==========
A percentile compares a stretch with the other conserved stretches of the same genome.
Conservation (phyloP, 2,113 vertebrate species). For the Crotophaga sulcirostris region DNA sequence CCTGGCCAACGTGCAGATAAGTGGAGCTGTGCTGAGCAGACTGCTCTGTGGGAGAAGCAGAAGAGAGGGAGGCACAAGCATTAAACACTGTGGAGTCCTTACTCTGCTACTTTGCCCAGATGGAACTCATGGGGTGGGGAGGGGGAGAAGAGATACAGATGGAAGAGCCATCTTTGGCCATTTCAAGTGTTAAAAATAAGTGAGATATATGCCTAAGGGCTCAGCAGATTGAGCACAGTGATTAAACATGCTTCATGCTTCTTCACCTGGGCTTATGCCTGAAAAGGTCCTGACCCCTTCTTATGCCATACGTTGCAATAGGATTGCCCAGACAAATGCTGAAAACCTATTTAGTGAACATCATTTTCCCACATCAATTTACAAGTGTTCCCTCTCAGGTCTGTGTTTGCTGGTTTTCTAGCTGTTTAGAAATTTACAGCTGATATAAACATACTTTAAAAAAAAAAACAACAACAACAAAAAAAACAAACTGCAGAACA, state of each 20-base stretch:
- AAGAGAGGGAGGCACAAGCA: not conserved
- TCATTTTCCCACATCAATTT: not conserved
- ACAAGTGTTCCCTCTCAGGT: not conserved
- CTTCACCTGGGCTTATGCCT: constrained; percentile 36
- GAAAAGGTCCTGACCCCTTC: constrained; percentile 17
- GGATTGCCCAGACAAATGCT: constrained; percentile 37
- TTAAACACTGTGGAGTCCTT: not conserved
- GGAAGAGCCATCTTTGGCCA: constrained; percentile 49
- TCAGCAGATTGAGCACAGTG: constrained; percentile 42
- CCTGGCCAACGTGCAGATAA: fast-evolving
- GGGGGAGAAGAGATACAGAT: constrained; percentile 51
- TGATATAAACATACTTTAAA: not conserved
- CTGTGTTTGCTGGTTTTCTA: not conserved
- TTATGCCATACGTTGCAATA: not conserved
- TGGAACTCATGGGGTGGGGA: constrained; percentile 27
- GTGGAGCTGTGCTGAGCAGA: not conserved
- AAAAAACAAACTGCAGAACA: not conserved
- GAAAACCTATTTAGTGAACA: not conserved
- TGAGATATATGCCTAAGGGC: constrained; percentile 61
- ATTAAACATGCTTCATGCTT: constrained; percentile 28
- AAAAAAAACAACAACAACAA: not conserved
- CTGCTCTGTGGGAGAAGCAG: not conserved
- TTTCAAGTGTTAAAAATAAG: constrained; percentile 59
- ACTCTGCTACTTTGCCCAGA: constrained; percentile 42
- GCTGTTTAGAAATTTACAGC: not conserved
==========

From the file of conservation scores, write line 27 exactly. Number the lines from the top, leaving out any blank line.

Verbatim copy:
- GCTGTTTAGAAATTTACAGC: not conserved